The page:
Course 2: TRANSFER AND TREATMENT OF HUMAN EXCRETA AND GREYWATER
Unit 6: Composting
Expected Study Load : 8 hours.
This Unit's presentation is cut up in 4 parts:
A: general introduction
C: Composting toilets
Composting is widely used in Europe to treat organic solid waste. There is a vast amount of know-how on composting as a secondary treatment process (semi-centralised or centralised), but this is mainly focused on organic kitchen waste.
In this Unit, we will discuss how this knowledge can be applied to faecal matter and how to devise simple low-cost processes that can be used at community level.
After completing this unit, you will:
- understand basic principles and design considerations for composting processes
- understand the importance of heat development in conventional composting (for pathogen kill)
- know of possible causes for composting process failure and how to rectify them
- know how to choose between composting and anaerobic digestion for a given sanitation or waste management situation
- be aware of vermicomposting as a possible method for composting faeces and understand process differences to conventional composting (e.g. lower process temperature)
- be aware of the existence of engineered composting toilets on the market and their limitations for use in low-income settings
- know which indicator organism is usually used to indicate pathogen kill in composting of faecal sludge (helminth eggs)
Recommended reading sources on Internet
- SOIL Haiti: http://www.oursoil.org/
- In which countries are composting toilets used for normal houses?
They are used for example in Germany, Sweden, Finland, Austria, Switzerland. Also in many other countries for remote locations, e.g. national parks in Australia, the alps in Austria, Finland, Norway, etc.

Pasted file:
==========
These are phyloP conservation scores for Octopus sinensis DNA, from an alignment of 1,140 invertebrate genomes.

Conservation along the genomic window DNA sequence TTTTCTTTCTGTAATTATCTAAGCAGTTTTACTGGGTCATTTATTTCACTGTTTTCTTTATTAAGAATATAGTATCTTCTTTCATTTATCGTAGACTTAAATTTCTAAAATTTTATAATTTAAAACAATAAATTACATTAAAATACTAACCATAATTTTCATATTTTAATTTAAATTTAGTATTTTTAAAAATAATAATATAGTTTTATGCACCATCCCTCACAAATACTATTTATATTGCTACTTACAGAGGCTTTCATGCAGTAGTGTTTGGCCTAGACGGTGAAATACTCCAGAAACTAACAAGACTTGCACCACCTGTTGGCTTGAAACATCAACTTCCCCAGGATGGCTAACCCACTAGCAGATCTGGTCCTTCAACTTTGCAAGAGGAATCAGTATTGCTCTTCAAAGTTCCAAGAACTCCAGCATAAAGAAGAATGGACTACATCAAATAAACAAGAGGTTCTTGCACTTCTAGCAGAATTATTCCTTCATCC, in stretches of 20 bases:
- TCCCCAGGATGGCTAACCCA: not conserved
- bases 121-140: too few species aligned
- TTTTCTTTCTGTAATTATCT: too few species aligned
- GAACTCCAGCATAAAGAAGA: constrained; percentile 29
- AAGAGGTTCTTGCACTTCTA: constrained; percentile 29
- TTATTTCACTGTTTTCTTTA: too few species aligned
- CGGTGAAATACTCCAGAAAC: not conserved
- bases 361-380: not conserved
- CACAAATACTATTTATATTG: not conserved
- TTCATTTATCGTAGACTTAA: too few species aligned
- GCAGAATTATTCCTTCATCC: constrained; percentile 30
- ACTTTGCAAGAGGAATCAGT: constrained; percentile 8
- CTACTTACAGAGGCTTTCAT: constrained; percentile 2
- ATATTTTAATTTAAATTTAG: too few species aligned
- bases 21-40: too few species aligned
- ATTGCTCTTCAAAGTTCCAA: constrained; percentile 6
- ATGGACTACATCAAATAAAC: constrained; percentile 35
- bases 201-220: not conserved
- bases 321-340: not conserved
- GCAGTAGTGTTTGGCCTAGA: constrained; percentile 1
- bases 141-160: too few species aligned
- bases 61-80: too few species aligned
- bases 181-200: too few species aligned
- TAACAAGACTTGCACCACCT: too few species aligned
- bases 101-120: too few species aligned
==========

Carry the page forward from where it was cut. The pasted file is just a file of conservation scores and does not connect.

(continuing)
- What is the difference between composting and vermicomposting?
Composting is a process that converts organic materials, such as kitchen and garden waste, into humus. The production of humus is carried out by microorganisms which live in the compost heap, mostly under aerobic conditions. For this reason, and to generally produce compost efficiently, conditions such as the humidity, temperature, aeration and carbon/nitrogen content need to be controlled.
In vermicomposting, humus is also an end product, but this time it is produced by microorganisms and by worms. There are several types of worms which can rapidly consume, and thus process, organic waste and turn it into valuable humus. The earthworm species which are most often used are Brandling Worms (Eisenia foetida) or Red Wigglers (Lumbricus rubellus). These species are also called composting worms, and they are specially adapted to digest rotting organic material, such as vegetation, kitchen waste and manure.
The conditions for vermicomposting are similar to "regular" composting, but the most important difference is the operating temperature (vermicomposting does not operate at the very high temperatures as regular composting does).
- What is compost?